Start boiling the water to cook the pasta. Run the two large dough balls through the pasta machine working your way to #5 setting.  They should be about 5″ wide and VERY long.  These pieces will form the bottom layer and will run up the sides.  The extra length is to wrap around the lasagna to form the top layer.

Assembly

Grease the sides of the lasagna pan. Spoon some of the liquid part of the marinara sauce onto the bottom of the pan and spread to cover. Boil one of the long pasta strips about 1 minute. Remove and drop into bowl of cold water. Put the other long strip into the boiling water. While that’s cooking, take the cooled strip and cover one side and half the bottom of the pan. Remove the other strip, put in cold water, and lay that one on the other side.

Spread the spinach/pesto filling evenly on the pasta. Top with ½ cup shredded Romano.

Prepare 2 more pasta balls. Roll them to #5, making them 3″ wide. Boil them together 1 minute, drop into cold water, and layer them on the spinach/pesto filling.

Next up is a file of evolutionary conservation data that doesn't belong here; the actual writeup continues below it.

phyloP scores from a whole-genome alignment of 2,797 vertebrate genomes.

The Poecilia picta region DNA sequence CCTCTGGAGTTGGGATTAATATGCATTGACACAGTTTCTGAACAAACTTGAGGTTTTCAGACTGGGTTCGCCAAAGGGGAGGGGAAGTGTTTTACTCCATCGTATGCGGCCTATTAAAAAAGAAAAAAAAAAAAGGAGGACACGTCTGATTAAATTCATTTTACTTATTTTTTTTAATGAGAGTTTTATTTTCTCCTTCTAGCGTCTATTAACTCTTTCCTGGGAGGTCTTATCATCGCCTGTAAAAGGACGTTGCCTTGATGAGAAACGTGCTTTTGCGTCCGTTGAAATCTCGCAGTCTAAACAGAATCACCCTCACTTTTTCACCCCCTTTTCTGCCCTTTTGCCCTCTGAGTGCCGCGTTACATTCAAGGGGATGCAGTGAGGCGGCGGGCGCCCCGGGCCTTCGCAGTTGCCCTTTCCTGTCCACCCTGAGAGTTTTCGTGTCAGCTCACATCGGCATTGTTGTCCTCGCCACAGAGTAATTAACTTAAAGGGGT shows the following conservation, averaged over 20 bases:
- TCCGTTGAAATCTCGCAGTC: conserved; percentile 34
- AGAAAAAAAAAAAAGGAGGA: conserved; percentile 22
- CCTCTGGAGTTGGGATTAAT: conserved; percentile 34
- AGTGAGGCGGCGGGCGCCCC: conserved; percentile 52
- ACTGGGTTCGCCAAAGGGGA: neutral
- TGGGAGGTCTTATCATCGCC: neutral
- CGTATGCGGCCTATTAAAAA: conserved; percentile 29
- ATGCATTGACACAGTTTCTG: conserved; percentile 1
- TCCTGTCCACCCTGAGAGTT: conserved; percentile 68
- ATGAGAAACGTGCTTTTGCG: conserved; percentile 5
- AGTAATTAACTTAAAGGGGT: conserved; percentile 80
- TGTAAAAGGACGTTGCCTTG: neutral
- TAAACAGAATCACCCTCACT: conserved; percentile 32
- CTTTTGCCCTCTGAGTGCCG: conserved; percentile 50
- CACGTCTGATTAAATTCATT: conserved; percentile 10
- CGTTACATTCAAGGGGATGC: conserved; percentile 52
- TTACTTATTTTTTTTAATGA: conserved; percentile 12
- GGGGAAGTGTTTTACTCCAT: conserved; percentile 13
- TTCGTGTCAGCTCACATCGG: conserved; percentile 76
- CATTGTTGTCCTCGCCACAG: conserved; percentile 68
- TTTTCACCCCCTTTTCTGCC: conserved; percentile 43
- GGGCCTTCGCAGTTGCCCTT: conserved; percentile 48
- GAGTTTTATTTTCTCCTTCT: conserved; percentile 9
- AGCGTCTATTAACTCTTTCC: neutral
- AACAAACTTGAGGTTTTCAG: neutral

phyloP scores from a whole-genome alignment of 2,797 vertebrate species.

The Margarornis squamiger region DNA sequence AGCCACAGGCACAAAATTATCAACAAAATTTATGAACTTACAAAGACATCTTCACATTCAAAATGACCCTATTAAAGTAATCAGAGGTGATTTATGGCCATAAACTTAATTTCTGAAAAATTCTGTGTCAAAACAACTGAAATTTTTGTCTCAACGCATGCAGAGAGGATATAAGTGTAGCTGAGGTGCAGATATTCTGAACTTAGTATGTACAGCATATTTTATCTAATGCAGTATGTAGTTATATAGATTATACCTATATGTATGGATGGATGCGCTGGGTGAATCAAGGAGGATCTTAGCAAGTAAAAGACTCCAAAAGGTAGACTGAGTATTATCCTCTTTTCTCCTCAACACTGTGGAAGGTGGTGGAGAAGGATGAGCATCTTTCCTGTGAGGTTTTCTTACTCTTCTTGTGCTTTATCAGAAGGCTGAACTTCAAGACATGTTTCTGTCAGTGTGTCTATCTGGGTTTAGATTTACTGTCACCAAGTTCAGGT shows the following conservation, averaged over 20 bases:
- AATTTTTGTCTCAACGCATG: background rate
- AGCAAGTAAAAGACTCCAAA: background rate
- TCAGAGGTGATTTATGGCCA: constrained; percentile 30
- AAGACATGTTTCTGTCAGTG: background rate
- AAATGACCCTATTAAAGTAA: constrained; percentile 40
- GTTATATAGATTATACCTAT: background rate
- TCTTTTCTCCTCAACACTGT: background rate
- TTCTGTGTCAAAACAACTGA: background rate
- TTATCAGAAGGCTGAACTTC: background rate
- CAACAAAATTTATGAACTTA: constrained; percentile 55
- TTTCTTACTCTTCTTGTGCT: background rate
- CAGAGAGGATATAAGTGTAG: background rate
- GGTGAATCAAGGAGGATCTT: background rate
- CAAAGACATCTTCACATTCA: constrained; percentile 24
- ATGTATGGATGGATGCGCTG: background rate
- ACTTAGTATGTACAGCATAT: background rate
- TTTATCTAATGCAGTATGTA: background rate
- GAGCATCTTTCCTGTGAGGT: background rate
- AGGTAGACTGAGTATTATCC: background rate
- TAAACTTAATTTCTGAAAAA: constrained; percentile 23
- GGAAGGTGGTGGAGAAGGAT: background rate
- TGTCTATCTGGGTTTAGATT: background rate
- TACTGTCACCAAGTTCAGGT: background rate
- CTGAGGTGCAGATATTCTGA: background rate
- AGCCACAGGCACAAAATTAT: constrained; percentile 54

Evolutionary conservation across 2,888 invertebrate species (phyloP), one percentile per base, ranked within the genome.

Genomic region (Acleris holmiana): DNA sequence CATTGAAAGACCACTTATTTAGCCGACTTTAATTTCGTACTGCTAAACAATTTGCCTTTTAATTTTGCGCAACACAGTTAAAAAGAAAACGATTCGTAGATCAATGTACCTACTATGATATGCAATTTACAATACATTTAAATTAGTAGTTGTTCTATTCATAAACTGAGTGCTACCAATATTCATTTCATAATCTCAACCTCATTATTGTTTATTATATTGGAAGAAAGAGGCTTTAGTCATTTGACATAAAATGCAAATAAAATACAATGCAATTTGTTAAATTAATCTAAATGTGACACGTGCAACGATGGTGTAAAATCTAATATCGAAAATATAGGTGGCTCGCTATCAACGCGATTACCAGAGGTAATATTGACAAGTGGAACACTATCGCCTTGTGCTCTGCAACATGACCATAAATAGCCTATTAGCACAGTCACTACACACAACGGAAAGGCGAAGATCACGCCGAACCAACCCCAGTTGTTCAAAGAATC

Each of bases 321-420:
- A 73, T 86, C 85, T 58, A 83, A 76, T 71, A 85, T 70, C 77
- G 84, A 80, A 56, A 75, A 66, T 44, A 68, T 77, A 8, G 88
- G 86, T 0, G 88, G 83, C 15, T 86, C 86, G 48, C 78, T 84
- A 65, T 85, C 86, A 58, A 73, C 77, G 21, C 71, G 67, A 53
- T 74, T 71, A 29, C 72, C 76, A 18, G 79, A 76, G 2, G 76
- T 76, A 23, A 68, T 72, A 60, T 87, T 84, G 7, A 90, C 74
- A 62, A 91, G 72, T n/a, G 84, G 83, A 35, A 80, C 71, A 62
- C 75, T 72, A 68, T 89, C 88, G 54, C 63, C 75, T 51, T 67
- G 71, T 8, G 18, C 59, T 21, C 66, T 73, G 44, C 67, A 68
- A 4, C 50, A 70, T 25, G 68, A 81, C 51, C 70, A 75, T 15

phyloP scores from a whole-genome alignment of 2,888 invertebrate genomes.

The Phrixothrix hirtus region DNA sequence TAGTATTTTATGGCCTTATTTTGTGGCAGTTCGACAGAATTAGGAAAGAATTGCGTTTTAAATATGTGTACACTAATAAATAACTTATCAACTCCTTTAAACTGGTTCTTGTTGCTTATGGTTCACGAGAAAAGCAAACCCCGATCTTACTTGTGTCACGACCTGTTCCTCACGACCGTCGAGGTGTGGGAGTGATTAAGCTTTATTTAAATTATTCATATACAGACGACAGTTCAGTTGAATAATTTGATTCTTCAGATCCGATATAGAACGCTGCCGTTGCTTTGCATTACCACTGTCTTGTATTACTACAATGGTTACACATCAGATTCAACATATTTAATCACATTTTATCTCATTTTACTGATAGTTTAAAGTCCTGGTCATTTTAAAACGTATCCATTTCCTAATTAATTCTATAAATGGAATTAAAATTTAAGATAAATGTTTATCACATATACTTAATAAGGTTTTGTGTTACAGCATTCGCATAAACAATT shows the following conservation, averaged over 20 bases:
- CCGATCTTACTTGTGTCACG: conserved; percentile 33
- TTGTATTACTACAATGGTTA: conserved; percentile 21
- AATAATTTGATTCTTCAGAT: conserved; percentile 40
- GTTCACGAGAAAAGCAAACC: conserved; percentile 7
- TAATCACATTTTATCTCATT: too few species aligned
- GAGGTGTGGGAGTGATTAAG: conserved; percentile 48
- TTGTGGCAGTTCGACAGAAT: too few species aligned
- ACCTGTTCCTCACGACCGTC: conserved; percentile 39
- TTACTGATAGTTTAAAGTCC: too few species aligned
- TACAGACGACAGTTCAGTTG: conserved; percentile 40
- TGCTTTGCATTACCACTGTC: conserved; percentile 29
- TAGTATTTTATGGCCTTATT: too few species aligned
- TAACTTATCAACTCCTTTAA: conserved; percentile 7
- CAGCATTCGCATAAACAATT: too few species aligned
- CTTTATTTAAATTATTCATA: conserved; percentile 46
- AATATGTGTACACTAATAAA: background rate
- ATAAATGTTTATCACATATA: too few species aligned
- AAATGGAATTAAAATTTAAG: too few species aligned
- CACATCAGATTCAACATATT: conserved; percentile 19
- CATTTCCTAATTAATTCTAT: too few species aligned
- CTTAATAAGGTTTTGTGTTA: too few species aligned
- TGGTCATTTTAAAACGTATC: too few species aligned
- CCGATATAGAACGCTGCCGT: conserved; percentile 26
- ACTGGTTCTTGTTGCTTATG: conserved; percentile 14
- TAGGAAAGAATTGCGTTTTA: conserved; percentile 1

Spread the ricotta filling evenly on top.

Prepare 2 more pasta balls as above. Layer on top of ricotta filling.

Spread the marinara filling evenly on top. Top with the remaining ½ cup Romano.

If the bottom pasta strips are long enough that they can fully cover the marinara layer, you don’t need to use the last 2 pasta balls. Prepare them, if needed. Wrap the bottom strips around the marinara filling.

Sprinkle on the mozzarella cheese, cover with foil (making sure it doesn’t touch the cheese). Bake at 350º Fahrenheit for 30 minutes, remove foil and bake 15 minutes longer.

Bonnie Antonini

I’ve been cooking from scratch ever since I can remember. Frugal by nature (okay – cheap!), I just can’t see buying pre-made food when it’s so easy to make it yourself. Plus, when you prepare your own food, you know what’s in it. Since I’m also skeptical by nature (okay – a bit paranoid!), I worry what germs, bugs, and unpronounceable ingredients my family and I are eating. As an actress, I decided to merge my love of cooking with my love of being in front of the camera, creating an online show called VEGETARIAN COOKING FOR CARNIVORES ( vegcookingforcarnivores.com) – a show for people who like meat but want to eat vegetarian. The next step was blogging (vegcookingforcarnivoresblog.com), followed by tweeting (@vegcooking4carn). Geez – where does it end? I don’t preach vegetarianism – I’m just there for those of you who want good vegetarian food (which also includes desserts, by the way).